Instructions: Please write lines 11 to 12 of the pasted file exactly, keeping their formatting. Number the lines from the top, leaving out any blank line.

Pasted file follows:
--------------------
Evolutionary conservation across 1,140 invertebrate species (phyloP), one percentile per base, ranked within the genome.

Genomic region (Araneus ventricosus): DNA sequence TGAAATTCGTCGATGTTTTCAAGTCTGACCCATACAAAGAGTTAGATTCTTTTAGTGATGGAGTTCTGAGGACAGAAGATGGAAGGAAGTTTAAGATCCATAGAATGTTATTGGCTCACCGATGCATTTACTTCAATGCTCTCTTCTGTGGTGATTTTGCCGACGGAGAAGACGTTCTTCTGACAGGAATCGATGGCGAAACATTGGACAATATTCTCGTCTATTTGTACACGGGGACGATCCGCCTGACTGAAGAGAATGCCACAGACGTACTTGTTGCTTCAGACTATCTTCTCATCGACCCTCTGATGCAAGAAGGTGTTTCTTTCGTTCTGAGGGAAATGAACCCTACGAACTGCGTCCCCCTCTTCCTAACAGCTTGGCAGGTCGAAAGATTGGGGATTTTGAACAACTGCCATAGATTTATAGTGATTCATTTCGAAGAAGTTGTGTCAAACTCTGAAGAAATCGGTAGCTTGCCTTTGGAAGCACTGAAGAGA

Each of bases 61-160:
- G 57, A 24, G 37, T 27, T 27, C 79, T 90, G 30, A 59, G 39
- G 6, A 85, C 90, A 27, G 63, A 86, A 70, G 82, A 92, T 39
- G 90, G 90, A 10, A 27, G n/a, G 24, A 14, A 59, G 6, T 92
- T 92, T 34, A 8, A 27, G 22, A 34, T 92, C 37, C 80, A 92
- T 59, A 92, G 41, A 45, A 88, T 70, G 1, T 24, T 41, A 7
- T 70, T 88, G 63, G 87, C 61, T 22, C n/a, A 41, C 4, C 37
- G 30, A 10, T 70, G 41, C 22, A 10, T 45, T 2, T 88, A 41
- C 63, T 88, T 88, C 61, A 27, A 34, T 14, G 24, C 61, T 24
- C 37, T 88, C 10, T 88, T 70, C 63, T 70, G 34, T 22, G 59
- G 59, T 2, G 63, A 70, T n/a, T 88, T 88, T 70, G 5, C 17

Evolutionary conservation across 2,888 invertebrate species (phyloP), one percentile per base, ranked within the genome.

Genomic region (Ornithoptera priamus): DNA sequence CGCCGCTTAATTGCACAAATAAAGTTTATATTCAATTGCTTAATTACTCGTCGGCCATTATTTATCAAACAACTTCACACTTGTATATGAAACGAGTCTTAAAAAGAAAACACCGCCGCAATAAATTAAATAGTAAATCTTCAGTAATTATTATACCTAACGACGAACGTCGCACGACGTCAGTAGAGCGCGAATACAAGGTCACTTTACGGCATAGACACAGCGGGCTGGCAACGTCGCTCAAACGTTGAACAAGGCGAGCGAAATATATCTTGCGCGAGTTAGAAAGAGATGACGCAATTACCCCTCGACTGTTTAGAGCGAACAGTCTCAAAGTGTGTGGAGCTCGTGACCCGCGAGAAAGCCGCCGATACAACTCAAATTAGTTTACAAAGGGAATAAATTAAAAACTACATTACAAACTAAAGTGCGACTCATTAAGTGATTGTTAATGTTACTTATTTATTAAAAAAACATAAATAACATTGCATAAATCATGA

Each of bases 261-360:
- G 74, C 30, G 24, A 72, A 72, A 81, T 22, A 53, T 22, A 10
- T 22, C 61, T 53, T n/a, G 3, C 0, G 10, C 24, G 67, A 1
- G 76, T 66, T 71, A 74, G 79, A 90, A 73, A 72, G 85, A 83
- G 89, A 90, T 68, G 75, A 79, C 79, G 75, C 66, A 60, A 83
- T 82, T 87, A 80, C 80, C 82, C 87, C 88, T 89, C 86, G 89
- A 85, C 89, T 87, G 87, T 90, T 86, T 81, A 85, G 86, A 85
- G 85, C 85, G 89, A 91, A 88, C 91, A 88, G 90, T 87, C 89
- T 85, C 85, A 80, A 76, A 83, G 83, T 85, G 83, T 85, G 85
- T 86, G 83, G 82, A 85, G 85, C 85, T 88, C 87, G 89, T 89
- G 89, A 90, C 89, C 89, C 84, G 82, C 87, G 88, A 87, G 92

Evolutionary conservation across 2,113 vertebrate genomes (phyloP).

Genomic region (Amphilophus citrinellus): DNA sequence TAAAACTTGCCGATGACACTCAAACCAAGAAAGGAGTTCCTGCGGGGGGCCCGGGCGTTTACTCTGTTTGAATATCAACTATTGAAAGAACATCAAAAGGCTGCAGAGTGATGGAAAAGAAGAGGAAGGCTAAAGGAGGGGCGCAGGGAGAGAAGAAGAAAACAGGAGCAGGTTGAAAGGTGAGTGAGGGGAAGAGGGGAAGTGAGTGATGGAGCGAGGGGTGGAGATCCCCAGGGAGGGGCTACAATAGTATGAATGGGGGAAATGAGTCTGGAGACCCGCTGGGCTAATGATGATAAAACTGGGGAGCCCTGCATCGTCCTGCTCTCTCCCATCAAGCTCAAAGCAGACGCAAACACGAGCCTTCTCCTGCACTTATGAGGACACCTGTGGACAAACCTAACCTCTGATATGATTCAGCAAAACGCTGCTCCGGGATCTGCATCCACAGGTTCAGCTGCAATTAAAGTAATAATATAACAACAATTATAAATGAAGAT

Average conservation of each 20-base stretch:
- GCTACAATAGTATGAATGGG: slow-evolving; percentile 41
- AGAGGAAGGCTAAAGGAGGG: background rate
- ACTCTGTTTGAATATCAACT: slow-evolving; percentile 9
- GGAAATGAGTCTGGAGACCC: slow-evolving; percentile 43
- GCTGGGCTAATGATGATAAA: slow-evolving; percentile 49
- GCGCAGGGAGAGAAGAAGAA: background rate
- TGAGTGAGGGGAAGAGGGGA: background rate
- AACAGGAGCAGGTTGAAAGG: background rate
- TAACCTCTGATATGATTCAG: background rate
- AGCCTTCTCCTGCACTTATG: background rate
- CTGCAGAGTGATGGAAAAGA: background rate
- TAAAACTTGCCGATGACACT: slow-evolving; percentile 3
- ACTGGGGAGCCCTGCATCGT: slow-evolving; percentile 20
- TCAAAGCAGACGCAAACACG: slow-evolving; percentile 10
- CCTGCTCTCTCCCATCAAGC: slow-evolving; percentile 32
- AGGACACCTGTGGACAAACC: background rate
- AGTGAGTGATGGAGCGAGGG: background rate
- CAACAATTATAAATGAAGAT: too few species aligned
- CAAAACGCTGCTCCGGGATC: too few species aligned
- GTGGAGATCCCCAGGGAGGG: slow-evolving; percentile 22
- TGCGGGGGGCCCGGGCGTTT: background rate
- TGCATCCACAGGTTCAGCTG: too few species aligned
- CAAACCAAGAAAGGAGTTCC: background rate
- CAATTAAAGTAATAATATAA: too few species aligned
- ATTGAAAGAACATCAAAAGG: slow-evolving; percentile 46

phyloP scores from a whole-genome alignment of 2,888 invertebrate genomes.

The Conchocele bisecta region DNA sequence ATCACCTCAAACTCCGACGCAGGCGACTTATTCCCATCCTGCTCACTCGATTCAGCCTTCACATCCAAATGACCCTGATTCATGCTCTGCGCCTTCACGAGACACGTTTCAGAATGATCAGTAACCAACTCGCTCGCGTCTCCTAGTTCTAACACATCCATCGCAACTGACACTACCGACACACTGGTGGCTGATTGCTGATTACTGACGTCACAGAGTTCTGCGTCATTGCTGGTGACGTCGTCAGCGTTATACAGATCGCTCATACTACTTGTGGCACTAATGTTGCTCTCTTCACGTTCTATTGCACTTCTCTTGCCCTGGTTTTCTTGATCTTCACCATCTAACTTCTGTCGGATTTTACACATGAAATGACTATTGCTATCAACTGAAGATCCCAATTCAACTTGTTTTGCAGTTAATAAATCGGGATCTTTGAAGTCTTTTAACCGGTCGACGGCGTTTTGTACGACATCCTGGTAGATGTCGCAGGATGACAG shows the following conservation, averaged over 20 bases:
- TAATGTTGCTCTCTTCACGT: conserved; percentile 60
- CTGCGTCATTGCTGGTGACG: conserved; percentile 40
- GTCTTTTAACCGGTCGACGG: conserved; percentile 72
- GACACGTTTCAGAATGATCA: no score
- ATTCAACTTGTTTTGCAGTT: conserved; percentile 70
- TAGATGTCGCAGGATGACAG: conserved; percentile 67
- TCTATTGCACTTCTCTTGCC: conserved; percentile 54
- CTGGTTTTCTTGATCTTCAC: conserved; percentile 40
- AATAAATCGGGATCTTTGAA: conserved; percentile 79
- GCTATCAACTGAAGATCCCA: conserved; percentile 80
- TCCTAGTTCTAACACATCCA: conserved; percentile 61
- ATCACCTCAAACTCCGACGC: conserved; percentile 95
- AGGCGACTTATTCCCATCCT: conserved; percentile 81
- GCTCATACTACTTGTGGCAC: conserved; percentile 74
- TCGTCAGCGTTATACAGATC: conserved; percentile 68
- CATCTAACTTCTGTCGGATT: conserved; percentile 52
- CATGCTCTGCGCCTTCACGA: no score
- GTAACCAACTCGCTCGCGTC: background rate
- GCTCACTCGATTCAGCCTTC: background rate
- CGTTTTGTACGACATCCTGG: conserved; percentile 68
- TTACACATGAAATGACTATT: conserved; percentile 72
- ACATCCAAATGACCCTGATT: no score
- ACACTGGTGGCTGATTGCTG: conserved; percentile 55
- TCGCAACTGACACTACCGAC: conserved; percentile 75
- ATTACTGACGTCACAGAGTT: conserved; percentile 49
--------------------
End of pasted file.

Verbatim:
- C 63, T 88, T 88, C 61, A 27, A 34, T 14, G 24, C 61, T 24
- C 37, T 88, C 10, T 88, T 70, C 63, T 70, G 34, T 22, G 59